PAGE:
This past December, the Federal Communications Commission (FCC) adopted rules intended to close the so-called “lead generator loophole” in the Telephone Consumer Protection Act (TCPA). According to the FCC, “lead-generated communications are a large percentage of unwanted calls and texts” received by consumers.
To close this “loophole,” the FCC amended the definition of “prior express written consent” to “make it unequivocally clear” that lead generators and comparison-shopping websites (that generate a lead for a “seller”) must obtain a consumer’s consent to receive “robocalls” and “robotexts” (i.e., sent utilizing an autodialer, or artificial or prerecorded voice) “one seller at a time,” rather than having a single blanket consent applicable to multiple sellers at once. The rules were published in the Federal Register on January 26, 2024, with a delayed effective date of January 27, 2025, for the “one-to-one consent requirement.”
The amended definition of “prior express written consent” reads as follows:
“The term prior express written consent means an agreement, in writing, that bears the signature of the person called that clearly and conspicuously authorizes no more than one identified seller to deliver or cause to be delivered the person called advertisements or telemarketing messages using an automatic telephone dialing system or made using an artificial or prerecorded voice. Calls and texts must be logically and topically associated with the interaction that prompted the consent and the agreement must identify the telephone number to which the signatory authorizes such advertisements or telemarking messages to be delivered.” – 47 C.F.R. Sec. 64.1200(f)(9), as amended.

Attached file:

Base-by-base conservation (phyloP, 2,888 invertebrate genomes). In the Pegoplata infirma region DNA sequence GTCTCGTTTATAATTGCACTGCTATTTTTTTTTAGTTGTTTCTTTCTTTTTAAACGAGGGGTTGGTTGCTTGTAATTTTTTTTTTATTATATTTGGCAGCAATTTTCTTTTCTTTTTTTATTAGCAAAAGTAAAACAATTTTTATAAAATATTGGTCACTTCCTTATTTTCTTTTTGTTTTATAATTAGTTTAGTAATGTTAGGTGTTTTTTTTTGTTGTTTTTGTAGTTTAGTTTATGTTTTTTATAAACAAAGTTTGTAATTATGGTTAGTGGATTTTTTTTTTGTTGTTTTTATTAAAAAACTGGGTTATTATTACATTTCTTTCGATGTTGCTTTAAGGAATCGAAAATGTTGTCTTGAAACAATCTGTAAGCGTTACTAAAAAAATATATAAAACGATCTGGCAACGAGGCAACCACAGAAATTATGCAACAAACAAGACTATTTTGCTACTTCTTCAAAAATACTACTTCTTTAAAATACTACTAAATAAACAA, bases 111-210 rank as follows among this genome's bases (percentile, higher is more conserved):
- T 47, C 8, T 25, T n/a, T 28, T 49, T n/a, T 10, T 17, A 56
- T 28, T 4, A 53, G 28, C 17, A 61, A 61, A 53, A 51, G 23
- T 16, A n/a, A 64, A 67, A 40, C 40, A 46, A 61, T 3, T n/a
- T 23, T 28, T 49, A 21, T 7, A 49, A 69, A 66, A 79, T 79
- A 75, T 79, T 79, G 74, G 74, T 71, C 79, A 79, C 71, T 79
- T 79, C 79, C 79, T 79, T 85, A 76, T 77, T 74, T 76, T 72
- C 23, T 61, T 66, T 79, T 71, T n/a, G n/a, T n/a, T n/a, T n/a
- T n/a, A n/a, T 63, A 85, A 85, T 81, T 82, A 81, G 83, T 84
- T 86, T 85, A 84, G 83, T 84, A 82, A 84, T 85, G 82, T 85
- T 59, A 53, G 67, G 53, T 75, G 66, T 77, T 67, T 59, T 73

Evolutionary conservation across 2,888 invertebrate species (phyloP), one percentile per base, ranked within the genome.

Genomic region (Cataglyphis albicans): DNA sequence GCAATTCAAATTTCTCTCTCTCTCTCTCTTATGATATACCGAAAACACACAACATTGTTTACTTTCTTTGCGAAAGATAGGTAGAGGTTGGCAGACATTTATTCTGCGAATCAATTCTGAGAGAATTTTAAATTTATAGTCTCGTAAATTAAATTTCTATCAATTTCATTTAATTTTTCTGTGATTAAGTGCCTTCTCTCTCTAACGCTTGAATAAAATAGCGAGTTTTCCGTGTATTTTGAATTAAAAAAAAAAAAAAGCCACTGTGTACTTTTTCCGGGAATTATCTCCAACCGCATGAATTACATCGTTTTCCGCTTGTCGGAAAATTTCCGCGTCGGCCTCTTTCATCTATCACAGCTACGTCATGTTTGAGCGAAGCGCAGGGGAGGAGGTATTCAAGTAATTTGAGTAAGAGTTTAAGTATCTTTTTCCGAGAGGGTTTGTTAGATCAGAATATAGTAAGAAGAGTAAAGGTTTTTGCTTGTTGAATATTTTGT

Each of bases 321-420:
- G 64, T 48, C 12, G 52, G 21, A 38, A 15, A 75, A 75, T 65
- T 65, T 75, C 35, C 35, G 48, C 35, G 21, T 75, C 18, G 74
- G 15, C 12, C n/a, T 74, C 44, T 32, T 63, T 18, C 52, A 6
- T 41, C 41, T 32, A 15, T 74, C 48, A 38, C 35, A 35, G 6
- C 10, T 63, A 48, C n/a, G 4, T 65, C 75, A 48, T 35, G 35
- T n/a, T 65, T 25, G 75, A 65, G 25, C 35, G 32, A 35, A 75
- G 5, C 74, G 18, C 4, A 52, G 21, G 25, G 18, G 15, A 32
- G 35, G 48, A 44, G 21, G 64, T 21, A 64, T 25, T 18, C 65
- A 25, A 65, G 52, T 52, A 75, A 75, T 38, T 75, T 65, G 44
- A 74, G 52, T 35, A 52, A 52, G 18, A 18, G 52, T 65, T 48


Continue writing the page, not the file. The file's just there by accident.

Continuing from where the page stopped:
The one-to-one consent must be in response to a “clear and conspicuous” disclosure to the consumer, and the content of the robocalls/texts must be “logically and topically associated with” the website where the consumer gave consent. For example, a consumer giving consent on a car loan comparison shopping website does not consent to get robotexts or robocalls about loan consolidation.
What does this look like in practical terms? According to the FCC, the rule does not prohibit comparison-shopping websites from obtaining leads through valid consent and “provides multiple opportunities for responsible comparison-shopping websites to obtain leads for potential callers.” For example, a comparison-shopping website may offer a check box list that allows the consumer to specifically choose each individual business that they wish to hear from; or a click-through link to a specific business so that the business itself may gather express written consent from the consumer directly.
The compliance burden will be on the caller/texter to prove that they have consent that satisfies the FCC’s amended TCPA regulations – not the lead generator website. Therefore, credit unions using these services (web-based or otherwise) should ensure that vendors are updating their policies, procedures, practices, and agreements to comply with the new requirements by next January’s effective date.
In this rulemaking, the FCC also:
The final rule is effective March 26, 2024. However, the “one-to-one consent” requirement will not be effective until January 27, 2025. The amendments related to wireless carriers and text blocking are delayed until July 24, 2024, to allow providers additional time to comply.
For more information, click here to read the rule in its entirety.
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